Academic journal article Emory Law Journal

The Trouble with Lawyer Regulation

Academic journal article Emory Law Journal

The Trouble with Lawyer Regulation

Article excerpt


The American legal profession has been a backward-looking, change-resistant institution. It has failed to adjust to changes in society, technology, and economics, despite individual lawyers' efforts to change their own practices and entrepreneurs' efforts to enter the legal marketplace to serve the needs of middle- and lower-income clients. When change does come, the legal profession is a late-arriver, usually doing no better than catching up to changes around it that have already become well ensconced. This failure robs society of what could be a positive role of the legal profession in times of change, and it deprives the profession itself of being as robust and successful as it could be.


The history of the legal profession's self-regulation during self-identified crises-such as the present-is not a happy one. The profession has resisted change. When it did institute change, the change was directed not at the existing members of the profession, but at new entrants.1 Mostly, change that has come has been forced by influences of society, culture, economics, and globalization-not by the profession itself. Watergate, communist infiltration, the arrival of waves of immigrants, the litigation explosion, the civility crisis, and the current economic crisis have blended with dramatic changes in technology, communications, and globalization.2 In each of these instances, the profession held fast to its history and ways long after those ways had become anachronistic.3 The profession seems to repeat the same question in response to every crisis: How can we stay even more "the same" than we already are?

In short, the legal profession is ponderous, backward looking, and selfpreserving. The currently functioning American Bar Association's Commission on Ethics 20/20 was established because of the dramatic changes in the economics of law practice, globalization, and technology.4 Yet its mission statement sets the tone for its work: "The principles guiding the Commission's work are protection of the public; preservation of core professional values; and maintenance of a strong, independent and selfregulated profession."5 Protect, preserve, and maintain. This most recent "reform" mission statement is strikingly similar to that of the first bar association's, born in the 1870s of "crisis" and formed to "protect, purify and preserve the profession."6 This Article recommends a more forward-looking approach that welcomes the views, and even control, of nonlawyers and innovators in business and other enterprises. My hope is that the legal profession can be more like companies that have thrived because of their innovative tendencies (e.g., Apple, IBM, and Western Union), and less like companies whose stagnancy caused large-scale problems (e.g., Kodak).7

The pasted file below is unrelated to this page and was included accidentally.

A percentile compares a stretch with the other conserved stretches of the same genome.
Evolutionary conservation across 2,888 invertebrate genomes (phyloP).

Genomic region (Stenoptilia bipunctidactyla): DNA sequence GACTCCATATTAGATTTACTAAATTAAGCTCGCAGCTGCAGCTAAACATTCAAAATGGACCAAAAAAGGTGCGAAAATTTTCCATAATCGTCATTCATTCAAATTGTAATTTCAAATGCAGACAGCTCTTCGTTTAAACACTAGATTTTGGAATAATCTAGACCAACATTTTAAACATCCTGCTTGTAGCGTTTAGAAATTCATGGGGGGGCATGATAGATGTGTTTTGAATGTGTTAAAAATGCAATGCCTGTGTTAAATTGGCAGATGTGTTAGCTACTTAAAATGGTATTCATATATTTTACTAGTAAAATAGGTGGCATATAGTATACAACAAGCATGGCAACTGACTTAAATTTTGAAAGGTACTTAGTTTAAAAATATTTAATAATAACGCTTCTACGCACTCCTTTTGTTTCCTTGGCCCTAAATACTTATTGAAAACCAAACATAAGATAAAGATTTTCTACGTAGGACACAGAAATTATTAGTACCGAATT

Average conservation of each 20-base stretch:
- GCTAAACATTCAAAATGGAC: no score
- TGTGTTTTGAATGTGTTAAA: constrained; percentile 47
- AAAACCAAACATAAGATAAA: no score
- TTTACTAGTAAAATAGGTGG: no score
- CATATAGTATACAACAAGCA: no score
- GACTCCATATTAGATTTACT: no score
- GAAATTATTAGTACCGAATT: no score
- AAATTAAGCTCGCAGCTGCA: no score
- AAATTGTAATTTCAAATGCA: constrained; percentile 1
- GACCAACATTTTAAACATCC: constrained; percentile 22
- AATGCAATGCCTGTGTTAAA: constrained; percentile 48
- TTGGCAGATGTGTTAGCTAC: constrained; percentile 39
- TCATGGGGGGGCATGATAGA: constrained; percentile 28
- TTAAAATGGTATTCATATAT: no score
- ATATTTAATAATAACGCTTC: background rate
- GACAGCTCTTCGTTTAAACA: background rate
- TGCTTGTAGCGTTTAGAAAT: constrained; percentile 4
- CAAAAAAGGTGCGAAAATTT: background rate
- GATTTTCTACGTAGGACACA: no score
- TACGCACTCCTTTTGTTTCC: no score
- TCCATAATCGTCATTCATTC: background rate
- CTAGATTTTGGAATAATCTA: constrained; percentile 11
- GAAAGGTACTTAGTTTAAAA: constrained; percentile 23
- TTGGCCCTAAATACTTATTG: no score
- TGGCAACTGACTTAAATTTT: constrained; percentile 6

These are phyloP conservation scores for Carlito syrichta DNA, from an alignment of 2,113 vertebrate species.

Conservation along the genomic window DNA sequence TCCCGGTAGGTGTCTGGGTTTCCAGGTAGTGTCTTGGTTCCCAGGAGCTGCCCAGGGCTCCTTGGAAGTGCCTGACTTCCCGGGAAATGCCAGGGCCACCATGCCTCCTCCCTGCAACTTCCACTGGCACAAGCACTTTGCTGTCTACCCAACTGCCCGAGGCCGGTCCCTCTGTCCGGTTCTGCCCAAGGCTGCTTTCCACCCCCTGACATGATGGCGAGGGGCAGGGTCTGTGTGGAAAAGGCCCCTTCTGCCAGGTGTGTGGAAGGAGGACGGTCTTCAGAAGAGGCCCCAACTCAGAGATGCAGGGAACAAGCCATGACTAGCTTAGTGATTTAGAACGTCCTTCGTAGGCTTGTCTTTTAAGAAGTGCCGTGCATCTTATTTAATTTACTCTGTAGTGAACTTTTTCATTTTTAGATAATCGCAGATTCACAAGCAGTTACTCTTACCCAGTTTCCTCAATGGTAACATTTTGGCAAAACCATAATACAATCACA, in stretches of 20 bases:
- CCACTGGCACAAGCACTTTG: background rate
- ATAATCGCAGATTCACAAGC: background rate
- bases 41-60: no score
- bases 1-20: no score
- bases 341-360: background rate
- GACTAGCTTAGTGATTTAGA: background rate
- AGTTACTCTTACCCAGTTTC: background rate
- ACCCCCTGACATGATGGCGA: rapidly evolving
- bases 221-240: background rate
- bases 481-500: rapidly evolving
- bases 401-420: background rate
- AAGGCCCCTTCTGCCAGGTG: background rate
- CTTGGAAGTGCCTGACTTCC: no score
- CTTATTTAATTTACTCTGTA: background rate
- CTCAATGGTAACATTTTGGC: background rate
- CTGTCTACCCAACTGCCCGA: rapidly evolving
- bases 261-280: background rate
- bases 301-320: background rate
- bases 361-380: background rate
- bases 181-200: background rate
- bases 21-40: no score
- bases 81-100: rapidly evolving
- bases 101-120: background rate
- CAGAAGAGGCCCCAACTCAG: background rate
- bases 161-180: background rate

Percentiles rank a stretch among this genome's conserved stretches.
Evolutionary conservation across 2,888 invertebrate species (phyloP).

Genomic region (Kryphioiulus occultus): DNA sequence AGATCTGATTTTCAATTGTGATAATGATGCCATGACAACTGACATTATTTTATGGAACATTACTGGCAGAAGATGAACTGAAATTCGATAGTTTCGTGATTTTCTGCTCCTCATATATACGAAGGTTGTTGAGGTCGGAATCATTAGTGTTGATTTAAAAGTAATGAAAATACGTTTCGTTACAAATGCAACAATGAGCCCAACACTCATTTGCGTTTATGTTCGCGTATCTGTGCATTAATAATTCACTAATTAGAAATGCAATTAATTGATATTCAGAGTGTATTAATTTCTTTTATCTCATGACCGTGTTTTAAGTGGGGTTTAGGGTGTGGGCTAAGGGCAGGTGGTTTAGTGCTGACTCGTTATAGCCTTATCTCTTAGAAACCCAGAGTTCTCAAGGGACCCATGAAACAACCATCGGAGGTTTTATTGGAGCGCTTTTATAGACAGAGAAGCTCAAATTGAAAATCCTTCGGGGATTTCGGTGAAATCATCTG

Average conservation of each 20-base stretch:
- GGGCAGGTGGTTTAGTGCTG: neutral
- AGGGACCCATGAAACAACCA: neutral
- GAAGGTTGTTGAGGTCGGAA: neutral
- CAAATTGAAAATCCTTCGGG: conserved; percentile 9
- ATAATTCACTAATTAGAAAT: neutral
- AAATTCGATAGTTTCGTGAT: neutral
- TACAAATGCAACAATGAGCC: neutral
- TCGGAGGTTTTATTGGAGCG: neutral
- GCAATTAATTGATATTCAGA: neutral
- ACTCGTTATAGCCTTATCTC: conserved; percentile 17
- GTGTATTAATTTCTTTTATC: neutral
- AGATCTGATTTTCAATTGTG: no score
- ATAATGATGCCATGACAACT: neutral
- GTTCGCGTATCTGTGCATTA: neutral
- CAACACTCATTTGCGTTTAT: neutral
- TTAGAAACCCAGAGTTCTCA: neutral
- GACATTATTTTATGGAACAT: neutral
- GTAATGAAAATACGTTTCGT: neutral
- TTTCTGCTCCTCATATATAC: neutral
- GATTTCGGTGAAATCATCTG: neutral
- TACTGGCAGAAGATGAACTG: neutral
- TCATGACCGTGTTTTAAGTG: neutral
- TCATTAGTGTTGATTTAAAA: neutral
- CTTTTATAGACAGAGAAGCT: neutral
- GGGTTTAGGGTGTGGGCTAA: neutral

Albert Einstein taught us, "You cannot solve a problem from the same consciousness that created it. You must learn to see the world anew."8 The American legal profession tries to solve problems with the same thinking that created the problems. It clings to the past and precedent and seeks only to "protect[] . . . preserv[e] . . . and [maintain]."9 The American legal profession acts as if preserving the status quo will solve all, when in fact it will solve nothing. This backward thinking, the same thinking that preceded each crisis, exacerbates the impact of each crisis. More than anything else, the legal profession would benefit from the thinking patterns of innovative nonlawyers.

When change comes to the legal profession, it is brought by forces outside the bar. For example, early twentieth-century immigrants eventually integrated themselves into the bar notwithstanding the bar's efforts to diminish and exclude them.10 Other changes in demographics and culture that led to the entry of women and African Americans into the profession were inevitable, yet were resisted by the profession at various times.11 Communism came and went without being affected by the bar's efforts to stem the tide of its professional infiltration. …

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